Chapter 2: Have We Tipped:Are We Ready to Demand Ethical Behavior from Our Leaders?
From the Book: The Refractive Thinker®: Vol IV: Ethics, Leadership, and Globalization


Summary

HAVE WE TIPPED: Are We Ready to Demand Ethical Behavior from Our Leaders? discussed the unethical behavior of Tiger Woods, Bernie Madoff, Mark Sanford, David Letterman, Elliott Spitzer, John Edwards, Rod Blageojevich, Michael Vick, Lisa Nowak, AIG executives, and others in comparison to a study she conducted at a large federal agency where employees were asked how leadership and leader communication affected their performance. The purpose of the study listed in this chapter was to confirm findings in previous studies of relationships between leadership, supervisor communication, employee performance, and organizational performance (Ballenstedt, 2009; Partnership for Public Service, 2007; USMSPB, 2008). If senior leaders and supervisors increased their leadership and communication knowledge and skills, they increased employee and organizational performance.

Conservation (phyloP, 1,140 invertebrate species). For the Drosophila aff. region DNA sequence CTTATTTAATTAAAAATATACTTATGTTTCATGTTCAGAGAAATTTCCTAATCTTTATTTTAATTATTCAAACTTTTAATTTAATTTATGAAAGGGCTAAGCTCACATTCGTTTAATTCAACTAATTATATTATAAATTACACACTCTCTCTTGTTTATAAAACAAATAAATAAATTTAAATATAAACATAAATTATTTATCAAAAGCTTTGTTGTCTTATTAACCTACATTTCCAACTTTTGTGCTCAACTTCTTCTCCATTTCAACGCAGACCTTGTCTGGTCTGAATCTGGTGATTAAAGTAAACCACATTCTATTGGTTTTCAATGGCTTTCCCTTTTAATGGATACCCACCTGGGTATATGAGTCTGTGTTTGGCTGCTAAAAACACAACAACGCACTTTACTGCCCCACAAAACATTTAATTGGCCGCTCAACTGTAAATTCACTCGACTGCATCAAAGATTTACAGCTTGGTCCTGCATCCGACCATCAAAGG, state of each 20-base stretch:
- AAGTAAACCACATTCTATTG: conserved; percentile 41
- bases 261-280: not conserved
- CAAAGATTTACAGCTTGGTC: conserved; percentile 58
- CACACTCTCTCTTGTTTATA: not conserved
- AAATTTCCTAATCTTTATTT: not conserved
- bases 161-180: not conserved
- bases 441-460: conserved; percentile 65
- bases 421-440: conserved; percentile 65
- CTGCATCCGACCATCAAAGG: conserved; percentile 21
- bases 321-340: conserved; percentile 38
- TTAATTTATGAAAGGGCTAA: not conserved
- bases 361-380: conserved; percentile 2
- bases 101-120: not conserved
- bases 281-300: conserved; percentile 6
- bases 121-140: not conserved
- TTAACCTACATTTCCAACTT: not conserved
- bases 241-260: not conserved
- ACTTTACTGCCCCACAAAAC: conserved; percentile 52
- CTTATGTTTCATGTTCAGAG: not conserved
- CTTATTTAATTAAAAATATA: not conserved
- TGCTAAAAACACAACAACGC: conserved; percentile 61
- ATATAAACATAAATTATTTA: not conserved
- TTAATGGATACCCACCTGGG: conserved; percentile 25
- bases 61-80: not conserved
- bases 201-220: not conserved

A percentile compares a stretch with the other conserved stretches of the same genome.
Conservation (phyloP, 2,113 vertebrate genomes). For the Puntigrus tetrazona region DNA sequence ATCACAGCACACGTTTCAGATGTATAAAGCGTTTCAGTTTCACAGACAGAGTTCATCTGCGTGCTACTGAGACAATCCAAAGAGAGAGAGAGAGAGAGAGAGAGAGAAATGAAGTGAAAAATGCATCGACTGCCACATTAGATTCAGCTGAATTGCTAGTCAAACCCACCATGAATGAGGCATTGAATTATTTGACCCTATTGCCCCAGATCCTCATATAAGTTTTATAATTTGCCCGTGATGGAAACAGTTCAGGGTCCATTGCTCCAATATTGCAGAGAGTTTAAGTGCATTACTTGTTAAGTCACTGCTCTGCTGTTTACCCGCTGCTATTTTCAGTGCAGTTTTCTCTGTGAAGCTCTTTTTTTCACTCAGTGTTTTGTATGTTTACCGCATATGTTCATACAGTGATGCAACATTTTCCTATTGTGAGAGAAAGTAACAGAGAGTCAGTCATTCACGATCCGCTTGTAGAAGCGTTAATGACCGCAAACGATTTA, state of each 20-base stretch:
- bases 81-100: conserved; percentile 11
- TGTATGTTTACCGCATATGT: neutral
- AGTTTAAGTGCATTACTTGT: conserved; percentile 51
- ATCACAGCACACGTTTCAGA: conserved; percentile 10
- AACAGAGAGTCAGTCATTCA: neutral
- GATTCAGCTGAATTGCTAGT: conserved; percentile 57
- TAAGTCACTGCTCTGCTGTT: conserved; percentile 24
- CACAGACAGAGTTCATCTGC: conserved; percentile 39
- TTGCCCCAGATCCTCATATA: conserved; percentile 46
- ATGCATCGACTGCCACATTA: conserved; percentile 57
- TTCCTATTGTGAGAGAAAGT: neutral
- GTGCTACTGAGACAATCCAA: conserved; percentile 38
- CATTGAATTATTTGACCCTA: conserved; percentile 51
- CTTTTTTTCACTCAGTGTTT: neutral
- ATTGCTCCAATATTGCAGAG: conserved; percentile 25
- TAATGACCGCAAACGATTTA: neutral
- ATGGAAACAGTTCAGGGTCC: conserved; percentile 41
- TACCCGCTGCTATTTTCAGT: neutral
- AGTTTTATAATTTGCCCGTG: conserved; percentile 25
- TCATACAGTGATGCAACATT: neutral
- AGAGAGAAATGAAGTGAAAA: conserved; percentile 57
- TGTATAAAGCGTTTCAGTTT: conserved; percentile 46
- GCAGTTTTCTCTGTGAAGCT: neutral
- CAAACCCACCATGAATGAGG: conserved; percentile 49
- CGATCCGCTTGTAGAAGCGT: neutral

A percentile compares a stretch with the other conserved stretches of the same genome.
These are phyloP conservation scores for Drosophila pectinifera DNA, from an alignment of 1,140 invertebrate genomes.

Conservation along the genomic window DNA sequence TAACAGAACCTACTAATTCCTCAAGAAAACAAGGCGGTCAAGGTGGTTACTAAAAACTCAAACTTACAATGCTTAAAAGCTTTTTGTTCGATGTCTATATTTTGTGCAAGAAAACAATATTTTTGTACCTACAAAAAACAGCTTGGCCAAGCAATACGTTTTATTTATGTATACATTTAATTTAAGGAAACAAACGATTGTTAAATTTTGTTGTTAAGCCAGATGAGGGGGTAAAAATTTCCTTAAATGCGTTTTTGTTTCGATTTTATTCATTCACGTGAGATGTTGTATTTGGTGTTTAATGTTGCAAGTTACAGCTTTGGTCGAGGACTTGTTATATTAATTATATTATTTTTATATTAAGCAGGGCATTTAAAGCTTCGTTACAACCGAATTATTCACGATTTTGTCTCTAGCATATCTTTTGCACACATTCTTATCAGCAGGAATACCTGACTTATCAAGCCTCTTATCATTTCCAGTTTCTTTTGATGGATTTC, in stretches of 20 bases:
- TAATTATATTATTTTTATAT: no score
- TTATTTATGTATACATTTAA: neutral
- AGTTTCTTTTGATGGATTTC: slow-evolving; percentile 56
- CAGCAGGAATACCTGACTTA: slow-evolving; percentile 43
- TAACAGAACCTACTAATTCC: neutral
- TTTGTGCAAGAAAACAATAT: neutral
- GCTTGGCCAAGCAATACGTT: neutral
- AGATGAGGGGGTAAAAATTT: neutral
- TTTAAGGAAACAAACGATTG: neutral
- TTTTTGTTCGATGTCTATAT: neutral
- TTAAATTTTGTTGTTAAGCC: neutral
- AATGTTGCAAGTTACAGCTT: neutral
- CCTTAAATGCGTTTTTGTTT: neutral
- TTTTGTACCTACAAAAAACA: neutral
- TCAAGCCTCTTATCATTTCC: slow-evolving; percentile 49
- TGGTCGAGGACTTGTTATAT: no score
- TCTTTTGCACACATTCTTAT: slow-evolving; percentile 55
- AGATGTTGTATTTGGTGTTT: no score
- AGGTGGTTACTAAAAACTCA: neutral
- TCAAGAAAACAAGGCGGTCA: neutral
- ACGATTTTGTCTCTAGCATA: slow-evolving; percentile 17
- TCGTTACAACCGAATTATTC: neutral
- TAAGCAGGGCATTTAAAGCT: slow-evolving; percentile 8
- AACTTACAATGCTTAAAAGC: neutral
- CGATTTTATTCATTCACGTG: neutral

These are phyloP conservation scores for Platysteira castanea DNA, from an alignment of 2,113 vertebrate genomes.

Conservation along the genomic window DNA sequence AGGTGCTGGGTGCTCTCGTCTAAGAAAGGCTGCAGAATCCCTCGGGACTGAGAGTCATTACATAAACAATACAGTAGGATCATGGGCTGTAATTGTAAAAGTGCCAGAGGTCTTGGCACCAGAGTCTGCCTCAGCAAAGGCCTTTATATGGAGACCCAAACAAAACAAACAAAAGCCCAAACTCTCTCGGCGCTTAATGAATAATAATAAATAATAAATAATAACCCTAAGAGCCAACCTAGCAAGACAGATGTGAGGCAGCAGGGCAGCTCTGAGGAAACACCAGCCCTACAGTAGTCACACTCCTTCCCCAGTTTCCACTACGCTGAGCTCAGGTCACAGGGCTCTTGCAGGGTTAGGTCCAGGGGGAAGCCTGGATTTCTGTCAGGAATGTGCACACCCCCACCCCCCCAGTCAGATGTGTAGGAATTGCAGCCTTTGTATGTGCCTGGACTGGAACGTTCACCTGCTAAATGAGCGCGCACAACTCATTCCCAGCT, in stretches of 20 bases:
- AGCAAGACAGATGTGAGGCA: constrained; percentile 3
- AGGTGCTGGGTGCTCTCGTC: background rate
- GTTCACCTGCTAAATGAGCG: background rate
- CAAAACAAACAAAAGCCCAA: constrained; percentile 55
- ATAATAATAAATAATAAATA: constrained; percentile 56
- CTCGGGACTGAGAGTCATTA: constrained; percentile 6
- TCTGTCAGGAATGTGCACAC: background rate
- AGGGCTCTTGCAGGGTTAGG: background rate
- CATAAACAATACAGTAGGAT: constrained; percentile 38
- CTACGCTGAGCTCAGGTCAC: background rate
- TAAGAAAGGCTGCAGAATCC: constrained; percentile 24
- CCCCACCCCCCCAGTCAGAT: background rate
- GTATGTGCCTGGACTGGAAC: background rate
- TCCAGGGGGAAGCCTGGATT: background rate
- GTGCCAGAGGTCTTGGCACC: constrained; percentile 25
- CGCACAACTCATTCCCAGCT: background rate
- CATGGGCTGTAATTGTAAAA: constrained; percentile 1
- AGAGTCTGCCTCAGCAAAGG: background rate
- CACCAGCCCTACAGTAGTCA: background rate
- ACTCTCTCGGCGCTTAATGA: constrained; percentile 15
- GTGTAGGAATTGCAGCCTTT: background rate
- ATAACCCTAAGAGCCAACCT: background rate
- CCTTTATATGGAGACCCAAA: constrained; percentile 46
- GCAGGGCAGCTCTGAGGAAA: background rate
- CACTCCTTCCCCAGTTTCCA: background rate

Ethical leaders model behaviors of integrity, trustworthiness, listening, respect, courage, and persistence regularly (Rost, 1993). Three methods to model ethical leadership include open communication, visibility, and attentiveness. Russell Hanz, the self-professed villain of Survivor: Samoa was an object lesson in how not to be an ethical leader. Russell was a master at manipulation, lying, sabotage, and incredible good luck. He ended up with three immunity idols. However, in the end, the members of Survivor: Samoa voted for ethical behavior and respect for others, thereby ending the scandalous decade on a good note, a note of promise for the incoming decade.
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